Marvin Repinski: How do we deal with the shadow side of life?

Published 6:10 pm Friday, November 4, 2022

Each of us works out responses to what is viewed as a hardship in life: Disappointment, disruption or struggle.

Realism soon teaches us that there are shadows, reversals, and situations that literally “try men’s souls” as Thomas Paine once said.

The coming election is a gift our ancestors have given us.

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The Christian faith, when received in the balance and thoughtfulness that is within its resources, is not a big answer, or the “Big Answer” to life’s griefs. Yet it has the most satisfying, challenging, open-eyed view to an imperfect world.

John Ruskin wrote a meaningful short essay called “The Music of a Rest.”

“There is no music in a rest” but there is the making of music in it. In our whole life-melody, the music is

broken off here and there by rests and we foolishly think we have come to the end of the theme. God

sends a time of forced leisure, sickness, disappointed plans, frustrated efforts, and makes a sudden

pause in the choral hymn of our lives; and we lament that our voices must be silent, and our part

missing in the music which ever goes up to the ear of the Creator. How does the musician read the

rest? See him beat the time with unvarying count, and catch up the next note true and steady, as if

no breaking place had come between.

Question: Does God write the music of our lives? Be it ours to learn the tune, and not to be

dismayed at the rests. They are not to be slurred over, not to be omitted, not to destroy the melody,

not to change the keynote. If we look up, God Himself will beat the time for us. With the eye on Him,

we shall strike the next note full and clear. If we sadly say to ourselves, there is no music in a rest, let

us not forget there is the making of music in it. The making of music is often a slow and painful

process in life. Listen: eventually music is possible!”

Ruskin was regarded as one of the very bright and compassionate people of his time. English history, especially in the arts, was deeply influenced by his life and thought.

We are students. We are learning lessons every day. I read the Gospels and see both struggle and great beauty. Jesus, I believe, points the way to our wholeness and salvation. Please join me in ever learning his lessons.

One of those lessons is not to give up despite the huge and sometimes muddled challenges. Think, please, of the challenge of explorers.

Read the following story and imagine the deep places and high places that are part of your life.

The deepest part of the world’s oceans is found in the Pacific Ocean off the coast of Guam. It’s known as the Mariana Trench, and it’s the lowest elevation of the Earth’s crust, estimated to be nearly 36,000 feet deep. That’s nearly seven miles down. To put this in perspective, Mount Everest is the highest mountain in the world at 29,029 feet. If you placed Mount Everest in the deepest crevices of the Mariana Trench, you’d still have more than a mile of water above it.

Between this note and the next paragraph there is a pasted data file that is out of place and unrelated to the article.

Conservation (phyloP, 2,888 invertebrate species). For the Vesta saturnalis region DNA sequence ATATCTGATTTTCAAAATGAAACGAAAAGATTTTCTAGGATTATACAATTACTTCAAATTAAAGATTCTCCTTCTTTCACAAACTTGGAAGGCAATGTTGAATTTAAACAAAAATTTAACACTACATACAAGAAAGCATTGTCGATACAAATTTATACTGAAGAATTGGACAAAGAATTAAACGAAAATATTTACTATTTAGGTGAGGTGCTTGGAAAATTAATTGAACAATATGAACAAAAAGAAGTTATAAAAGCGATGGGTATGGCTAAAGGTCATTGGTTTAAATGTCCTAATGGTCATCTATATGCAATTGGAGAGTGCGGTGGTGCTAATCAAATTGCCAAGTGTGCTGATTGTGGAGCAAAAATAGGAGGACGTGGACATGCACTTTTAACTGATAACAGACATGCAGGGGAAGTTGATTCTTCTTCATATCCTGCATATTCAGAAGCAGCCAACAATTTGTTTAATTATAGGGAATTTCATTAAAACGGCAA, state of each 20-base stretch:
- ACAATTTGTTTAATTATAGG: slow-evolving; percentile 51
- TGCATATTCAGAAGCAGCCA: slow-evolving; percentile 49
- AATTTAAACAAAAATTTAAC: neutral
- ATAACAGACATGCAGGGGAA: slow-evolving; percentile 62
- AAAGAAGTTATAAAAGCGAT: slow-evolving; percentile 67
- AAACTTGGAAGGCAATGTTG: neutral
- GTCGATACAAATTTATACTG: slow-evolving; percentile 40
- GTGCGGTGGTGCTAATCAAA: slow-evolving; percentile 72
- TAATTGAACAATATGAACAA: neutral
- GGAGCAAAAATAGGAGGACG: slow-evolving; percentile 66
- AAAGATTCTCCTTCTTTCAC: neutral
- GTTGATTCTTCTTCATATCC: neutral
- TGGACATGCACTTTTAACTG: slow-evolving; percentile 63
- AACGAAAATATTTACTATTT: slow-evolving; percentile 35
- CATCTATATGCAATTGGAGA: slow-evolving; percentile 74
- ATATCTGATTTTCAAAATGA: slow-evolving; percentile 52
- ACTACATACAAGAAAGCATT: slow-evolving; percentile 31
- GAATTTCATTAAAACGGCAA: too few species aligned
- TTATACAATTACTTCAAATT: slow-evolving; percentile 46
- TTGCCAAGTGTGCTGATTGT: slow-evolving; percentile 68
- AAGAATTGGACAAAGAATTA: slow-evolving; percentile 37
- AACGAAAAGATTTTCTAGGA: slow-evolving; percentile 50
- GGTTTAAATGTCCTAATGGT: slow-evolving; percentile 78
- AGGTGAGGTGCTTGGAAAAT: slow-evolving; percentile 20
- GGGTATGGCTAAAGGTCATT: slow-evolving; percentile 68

While multiple attempts have been made to explore the Mariana Trench, only three have been successful. The first was on Jan. 23, 1960, when Jacques Piccard and Donald Walsh courageously climbed into a Swiss-designed, Italian-built submersible boat. The duo descended into the cold darkness at a rate of three feet per second. The descent took nearly five hours. It touched down in the Challenger Deep  — the deepest part of the Mariana Trench.

They spent nearly 20 minutes on the ocean floor — a place where the surrounding water has a pressure of 15,931 pounds per square inch. Despite the immense pressure, Piccard and Walsh were delighted to find a fish that looked like a sole or flounder passing by as well as a shrimp. In the midst of the cold darkness, they discovered life.

Though two other descents  — one in 1996 and another in 2009  — successfully made it to the Challenger Deep of the Mariana Trench, these expeditions were unmanned. Piccard and Walsh remain the only two to have made the journey and experienced the beauty and depths of the Mariana Trench firsthand. Piccard and Walsh are heroes. We can’t fathom going to the bottom of the Mariana Trench, but think, “trenches” are offered to us to be our accomplishments!

We may read the Bible with expectation and faith that we have resources to be freed of pressures that defeat us.

There are, in a multitude of lives, people who hold a religious vision and tell us go beyond listening to actually experiencing the Word, truth, and stories of recovery and new goals. Throughout the Old Testament, God called people to festivals and celebrations like Passover and Pentecost, and in the New Testament, Jesus asked His disciples to break bread and drink from the cup in remembrance of Him through Holy Communion. Each of these experiences is a reminder that, for trusting people, a personal presence is “the same as yesterday, today, and forever.

The “shadow side” may, with the gift of faith and hope, turn into a celestial light!